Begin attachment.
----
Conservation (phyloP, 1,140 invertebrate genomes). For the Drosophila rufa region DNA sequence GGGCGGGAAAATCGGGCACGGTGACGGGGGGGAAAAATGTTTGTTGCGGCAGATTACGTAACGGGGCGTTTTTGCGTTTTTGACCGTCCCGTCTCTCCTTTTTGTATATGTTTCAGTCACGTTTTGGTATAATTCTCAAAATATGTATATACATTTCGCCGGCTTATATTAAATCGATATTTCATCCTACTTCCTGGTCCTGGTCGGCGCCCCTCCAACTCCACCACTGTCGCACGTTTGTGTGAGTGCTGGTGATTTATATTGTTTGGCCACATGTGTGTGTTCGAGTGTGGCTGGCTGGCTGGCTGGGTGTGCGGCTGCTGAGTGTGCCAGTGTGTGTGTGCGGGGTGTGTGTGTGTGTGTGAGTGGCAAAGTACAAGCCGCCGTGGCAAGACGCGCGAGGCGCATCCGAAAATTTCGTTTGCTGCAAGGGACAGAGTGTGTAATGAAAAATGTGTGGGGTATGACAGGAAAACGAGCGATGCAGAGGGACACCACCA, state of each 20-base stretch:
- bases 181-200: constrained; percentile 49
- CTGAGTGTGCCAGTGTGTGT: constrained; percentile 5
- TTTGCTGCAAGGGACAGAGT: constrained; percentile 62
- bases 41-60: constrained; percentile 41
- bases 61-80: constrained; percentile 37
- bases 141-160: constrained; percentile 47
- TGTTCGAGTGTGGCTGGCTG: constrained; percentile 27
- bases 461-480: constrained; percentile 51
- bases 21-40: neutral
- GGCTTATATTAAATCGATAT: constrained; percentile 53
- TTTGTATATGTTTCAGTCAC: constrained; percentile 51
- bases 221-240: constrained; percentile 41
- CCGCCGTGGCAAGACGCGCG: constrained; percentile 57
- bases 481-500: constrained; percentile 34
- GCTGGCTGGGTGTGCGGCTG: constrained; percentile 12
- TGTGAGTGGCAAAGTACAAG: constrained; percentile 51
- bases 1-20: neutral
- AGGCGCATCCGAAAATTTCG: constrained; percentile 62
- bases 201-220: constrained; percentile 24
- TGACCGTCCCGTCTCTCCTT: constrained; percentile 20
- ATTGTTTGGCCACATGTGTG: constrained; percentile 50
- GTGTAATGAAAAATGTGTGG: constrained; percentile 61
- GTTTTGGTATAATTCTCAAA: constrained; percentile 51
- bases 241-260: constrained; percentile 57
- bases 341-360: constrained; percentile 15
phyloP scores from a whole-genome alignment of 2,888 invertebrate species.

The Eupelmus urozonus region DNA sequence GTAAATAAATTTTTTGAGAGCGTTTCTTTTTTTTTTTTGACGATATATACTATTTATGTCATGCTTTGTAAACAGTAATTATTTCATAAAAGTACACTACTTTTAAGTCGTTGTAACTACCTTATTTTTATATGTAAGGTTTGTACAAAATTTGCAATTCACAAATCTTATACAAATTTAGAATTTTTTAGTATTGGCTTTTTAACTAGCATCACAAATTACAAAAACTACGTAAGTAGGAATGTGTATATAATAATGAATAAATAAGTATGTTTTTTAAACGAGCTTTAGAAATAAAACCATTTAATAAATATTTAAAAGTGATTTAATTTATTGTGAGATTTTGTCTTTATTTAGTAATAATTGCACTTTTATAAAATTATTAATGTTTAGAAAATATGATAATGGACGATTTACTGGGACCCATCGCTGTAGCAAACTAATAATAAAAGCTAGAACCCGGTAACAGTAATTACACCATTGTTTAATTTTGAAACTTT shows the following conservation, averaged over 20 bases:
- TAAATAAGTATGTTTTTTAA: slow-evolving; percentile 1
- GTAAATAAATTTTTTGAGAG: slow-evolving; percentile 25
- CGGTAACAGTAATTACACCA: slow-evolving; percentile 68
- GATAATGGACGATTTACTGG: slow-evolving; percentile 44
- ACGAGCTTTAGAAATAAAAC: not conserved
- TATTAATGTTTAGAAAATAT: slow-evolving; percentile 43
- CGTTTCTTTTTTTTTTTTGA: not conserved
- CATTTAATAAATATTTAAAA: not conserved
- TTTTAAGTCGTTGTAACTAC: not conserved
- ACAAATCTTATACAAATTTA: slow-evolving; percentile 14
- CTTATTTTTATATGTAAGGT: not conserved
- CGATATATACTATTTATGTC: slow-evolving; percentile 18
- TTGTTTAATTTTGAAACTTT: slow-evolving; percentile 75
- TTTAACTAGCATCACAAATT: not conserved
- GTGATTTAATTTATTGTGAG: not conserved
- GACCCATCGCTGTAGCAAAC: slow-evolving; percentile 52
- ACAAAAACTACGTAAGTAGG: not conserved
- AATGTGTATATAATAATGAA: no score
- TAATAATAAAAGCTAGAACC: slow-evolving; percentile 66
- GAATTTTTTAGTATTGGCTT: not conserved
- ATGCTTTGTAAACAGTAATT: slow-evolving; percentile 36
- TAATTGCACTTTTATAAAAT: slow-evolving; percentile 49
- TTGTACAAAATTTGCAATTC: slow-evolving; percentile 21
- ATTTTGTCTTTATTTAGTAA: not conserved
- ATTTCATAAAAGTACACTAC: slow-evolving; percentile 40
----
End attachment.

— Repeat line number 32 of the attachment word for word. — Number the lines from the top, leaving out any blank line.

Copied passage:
- GATAATGGACGATTTACTGG: slow-evolving; percentile 44